Dr. Sarah Null

Aquatic Habitat, Climate, and Water Analysis (ACWA) Lab

Opportunities

Prospective students with an interest in quantitative aspects of water resource management, watershed sciences modeling, and/or climate change impacts on water resources (and promising adaptations) are encouraged to contact me to discuss graduate research opportunities. Funding is often available for students with good quantitative analysis and computer skills (programming and modeling) and funding opportunities are posted below when available. Prospective students should send inquiries via email and include a 1 page statement of research interests, CV, GRE scores, GPA, and reference contact information. Graduate students may receive degrees through the Department of Watershed Sciences, Civil and Environmental Engineering, or the Ecology Center.

If you are not responding to an advertised position, I may be willing to work with you to secure funding if you have identified a research project that coincides with my research interests and/or prospective funding sources. Promising funding sources include: EPA STAR Fellowships for graduate study, NSF Graduate Fellowship Research Program, or Quinney College of Natural Resources Doctoral Fellowships.

Undergraduate students are also encouraged to contact me about research and technician openings in my lab. Opportunities for undergraduate research in my lab include honors theses, work study, and funding opportunities such as undergraduate research fellowships through iUTAH or the Quinney College of Natural Resources.

Join the Lab - doctoral graduate research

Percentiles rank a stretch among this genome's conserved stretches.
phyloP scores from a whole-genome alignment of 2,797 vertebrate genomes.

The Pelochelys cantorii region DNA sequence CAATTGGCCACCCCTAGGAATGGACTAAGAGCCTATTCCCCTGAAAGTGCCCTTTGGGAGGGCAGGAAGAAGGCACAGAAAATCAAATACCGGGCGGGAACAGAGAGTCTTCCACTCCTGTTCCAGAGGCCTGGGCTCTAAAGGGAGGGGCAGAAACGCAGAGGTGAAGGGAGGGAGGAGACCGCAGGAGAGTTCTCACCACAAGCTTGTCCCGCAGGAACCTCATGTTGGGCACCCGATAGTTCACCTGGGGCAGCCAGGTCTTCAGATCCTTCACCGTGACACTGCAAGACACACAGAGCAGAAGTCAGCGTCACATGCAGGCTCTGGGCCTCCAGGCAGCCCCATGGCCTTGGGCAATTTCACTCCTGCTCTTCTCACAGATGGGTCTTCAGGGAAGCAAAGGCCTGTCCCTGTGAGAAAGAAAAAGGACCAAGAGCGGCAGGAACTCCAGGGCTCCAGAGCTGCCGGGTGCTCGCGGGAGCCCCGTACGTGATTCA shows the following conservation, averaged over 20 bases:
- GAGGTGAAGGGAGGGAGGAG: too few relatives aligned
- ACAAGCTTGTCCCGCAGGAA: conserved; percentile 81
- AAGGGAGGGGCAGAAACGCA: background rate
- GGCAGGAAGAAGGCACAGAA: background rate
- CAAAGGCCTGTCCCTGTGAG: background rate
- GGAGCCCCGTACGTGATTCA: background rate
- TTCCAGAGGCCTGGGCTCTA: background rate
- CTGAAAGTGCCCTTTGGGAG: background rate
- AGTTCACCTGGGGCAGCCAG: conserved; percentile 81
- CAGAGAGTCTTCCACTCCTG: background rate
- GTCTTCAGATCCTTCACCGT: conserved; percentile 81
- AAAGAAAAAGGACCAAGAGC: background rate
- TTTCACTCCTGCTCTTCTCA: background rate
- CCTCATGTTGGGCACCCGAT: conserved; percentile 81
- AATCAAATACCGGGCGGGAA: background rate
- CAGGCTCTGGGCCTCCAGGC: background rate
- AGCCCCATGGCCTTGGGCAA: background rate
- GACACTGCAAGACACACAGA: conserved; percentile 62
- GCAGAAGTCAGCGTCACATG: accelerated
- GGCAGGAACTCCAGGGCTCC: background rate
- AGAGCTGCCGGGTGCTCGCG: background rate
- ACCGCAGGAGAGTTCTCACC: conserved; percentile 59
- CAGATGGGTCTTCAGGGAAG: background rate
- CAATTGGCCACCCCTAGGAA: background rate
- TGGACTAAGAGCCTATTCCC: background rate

I am currently seeking motivated and independent doctoral students interested in incorporating environmental objectives into water resources systems models. Research tasks include:

1) sampling aquatic habitat (streamflow, stream temperatures, terrain and geomorphic condition...) using sensors and drones,

2) comparing the accuracy of aquatic habitat condition using measured data and remotely-sensed data,

3) developing water resources systems models for Utah rivers that include human and environmental water objectives, and

4) using robust decision-making to quantify how much uncertainty in aquatic habitat representation ins tolerated in systems models before water management decisions change.

Desired qualifications of potential doctoral students include experience with or willingness to learn: field sampling, GIS and spatial database management, water resources modeling (simulation and/or optimization), programming ability (R, python, GAMS, or other languages), ability to publish in peer-reviewed journals, strong oral and written communication skills, and interest in working in dynamic, interdisciplinary research teams.

Prospective students should send inquiries via email and include a 1 page statement of research interests, CV, GRE scores, GPA, TOEFL (international students), and reference contact information. Graduate students may receive degrees through the Department of Watershed Sciences, Civil and Environmental Engineering, or the Ecology Center.